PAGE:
When considering how to shift the racial makeup of a sport, a program, or a team, neither of these points are without merit. They both tackle the myth of meritocracy in sport which claims that anyone can succeed if they want it bad enough to disguise how access, opportunity, and media coverage of White and Black athletes remains far from equal. For many in sport history and the field of Diversity, Equity, and Inclusion, they focus on the numbers game. The research of Kirsten Hextrum, for example, notes that in higher education Black athletes are overrepresented in track, baseball, basketball, and football but do not make up most NCAA athletes nor do they comprise most college administrators (university coaches, athletic directors, or presidents). What this “numbers game” obscures is that to recruit more Black and Brown players, such athletes must feel safe and supported to play. Yes, we as a nation must make soccer (and other PW sports) more accessible, which means more affordable and closer to home. But when players of color do take the pitch, we must also ensure that they are treated as if they belong there.
Two weeks into the soccer skills camp, we felt this reality. Because our older daughter played travel league and both girls were in the public school, we had several kids come up to visit with her and say hi to the baby while we watched our middle child practice. About a half hour into practice, a parent of one of the schoolkids yelled for his daughter to return. It appeared normal parenting behavior, and we waved her on. The moment took a curious twist when the young White girl returned and said her dad wanted everyone who was “not in our family to come with him immediately.” At that point I approached, and it became evident his fear was that we did not share the racial makeup of the bulk of the players. He struggled to determine how we “belonged” in the community and thus at the field.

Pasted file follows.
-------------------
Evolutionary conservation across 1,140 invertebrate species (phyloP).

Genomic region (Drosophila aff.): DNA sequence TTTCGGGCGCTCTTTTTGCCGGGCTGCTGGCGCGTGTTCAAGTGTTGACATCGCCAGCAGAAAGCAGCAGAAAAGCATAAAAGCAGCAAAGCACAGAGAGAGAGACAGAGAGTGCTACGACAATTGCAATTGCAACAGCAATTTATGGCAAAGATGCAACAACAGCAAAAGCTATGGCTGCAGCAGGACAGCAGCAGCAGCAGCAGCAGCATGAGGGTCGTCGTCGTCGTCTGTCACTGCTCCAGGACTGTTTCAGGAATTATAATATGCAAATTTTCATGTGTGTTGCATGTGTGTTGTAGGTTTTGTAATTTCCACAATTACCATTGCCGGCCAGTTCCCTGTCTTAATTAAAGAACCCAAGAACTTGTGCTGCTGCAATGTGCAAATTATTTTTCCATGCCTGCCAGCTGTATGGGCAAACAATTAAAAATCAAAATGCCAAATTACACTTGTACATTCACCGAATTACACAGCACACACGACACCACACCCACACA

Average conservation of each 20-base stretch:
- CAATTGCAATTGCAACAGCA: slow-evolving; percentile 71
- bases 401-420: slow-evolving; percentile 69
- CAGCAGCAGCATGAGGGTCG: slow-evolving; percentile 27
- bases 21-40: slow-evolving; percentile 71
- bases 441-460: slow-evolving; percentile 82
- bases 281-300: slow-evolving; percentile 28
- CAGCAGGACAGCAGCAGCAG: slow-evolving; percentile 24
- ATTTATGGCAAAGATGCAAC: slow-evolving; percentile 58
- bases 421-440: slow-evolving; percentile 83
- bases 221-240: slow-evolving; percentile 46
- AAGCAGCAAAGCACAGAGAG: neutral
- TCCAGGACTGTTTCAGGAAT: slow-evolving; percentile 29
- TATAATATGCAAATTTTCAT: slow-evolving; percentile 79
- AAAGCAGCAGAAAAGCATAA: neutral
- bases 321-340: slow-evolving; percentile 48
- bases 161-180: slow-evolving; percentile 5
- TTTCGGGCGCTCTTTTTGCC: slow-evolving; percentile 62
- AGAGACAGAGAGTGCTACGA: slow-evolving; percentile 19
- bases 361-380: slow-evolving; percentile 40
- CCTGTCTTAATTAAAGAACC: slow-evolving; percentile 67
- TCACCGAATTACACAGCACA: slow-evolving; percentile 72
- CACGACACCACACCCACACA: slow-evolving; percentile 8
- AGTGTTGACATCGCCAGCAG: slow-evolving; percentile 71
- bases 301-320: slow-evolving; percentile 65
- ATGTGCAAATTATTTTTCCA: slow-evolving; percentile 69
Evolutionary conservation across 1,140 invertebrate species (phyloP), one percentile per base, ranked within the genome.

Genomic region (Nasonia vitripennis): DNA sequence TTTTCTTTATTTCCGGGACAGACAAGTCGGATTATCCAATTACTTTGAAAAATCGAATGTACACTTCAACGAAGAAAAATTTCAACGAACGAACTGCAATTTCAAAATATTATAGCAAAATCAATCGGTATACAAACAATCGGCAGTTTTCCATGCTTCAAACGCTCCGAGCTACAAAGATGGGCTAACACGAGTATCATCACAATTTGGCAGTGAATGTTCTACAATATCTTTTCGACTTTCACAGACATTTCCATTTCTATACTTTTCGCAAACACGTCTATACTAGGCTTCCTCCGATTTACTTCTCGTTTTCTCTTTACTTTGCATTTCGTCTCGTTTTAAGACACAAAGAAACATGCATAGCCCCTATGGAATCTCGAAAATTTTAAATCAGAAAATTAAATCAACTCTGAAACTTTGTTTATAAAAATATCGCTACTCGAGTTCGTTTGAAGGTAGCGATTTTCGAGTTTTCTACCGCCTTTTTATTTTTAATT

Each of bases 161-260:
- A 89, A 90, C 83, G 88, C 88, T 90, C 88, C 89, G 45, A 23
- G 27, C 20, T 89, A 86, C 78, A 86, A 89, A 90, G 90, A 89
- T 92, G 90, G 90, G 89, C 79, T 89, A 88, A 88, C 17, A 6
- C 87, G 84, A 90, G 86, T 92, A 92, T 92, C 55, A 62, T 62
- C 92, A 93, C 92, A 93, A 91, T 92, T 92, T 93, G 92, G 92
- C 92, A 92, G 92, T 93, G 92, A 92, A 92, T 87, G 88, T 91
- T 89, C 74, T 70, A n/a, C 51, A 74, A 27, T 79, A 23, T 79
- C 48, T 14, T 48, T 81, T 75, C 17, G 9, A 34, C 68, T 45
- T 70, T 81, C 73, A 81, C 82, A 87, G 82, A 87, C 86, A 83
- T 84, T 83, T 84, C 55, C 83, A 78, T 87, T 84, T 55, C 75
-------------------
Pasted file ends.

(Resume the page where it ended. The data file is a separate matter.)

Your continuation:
Issues of race and national belonging are, of course, not unique to American soccer. Sports media has written extensively about English soccer players like Raheem Sterling who has been verbally abused by fans and discriminated against by the English press. After the racist abuse of three more Black English players following Euro 2020, in which at least 1,913 tweets racially othered Jadon Sancho, Bukayo Saka, Marcus Rashford, and Sterling, Rashford responded, “I can take critique of my performance all day long… but I will never apologise for who I am and where I came from.” The creation of Black Players for Change in the U.S., an organization of more than 170 Black MLS players, coaches, and staff, in 2020, is a collective voice similarly seeking to effect systemic change.
Still, the issue remains as to what should be done, and how. The call to make predominantly White sports more accessible in price and proximity is critical. The need for more coaches and recruiters of color is imperative. There has been a meme circulating for some time highlighting a window sign that reads, “We are open the door is just very heavy.” Many have used it to refer to the experiences of people of color and women breaking into predominantly White, especially predominantly White male spaces like academia or sport. Yes, Black and Brown players must open the door to playing sports like soccer, but when they take the pitch, they must also be treated as if it’s their rightful place.
To do so, the sport must do more than simply educate Black or Brown players and their families as to the opportunities available to them; it must also educate White coaches, players, and fans on how the histories of slavery and immigration continue to shape Black and Brown players’ experiences, their positioning as “foreign” to the very communities and teams they helped build. The door may be “opening” to diversity and equity but creating inclusion and belonging remains a heavy push. The onus is on White Americans to recognize the ways in which we are still leaning against this frame instead of knocking it down to make room for others. The onus is on White sports media to make clear that soccer, like other sports, was never merely a White man’s game.